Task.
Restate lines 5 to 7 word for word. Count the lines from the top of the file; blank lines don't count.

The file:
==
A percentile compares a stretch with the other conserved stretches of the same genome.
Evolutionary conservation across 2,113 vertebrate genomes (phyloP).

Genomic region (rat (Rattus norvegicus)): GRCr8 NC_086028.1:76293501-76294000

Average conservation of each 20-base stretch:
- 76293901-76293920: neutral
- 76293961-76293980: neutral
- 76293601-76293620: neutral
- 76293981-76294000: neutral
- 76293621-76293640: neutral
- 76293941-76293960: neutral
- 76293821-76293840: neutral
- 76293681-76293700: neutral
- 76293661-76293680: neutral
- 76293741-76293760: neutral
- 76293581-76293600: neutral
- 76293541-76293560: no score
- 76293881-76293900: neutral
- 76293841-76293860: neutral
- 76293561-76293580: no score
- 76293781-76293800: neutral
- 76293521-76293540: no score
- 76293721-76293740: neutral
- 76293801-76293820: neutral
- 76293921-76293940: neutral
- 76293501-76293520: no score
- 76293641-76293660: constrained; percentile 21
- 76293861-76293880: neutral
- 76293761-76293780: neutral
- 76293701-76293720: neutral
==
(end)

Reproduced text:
- 76293901-76293920: neutral
- 76293961-76293980: neutral
- 76293601-76293620: neutral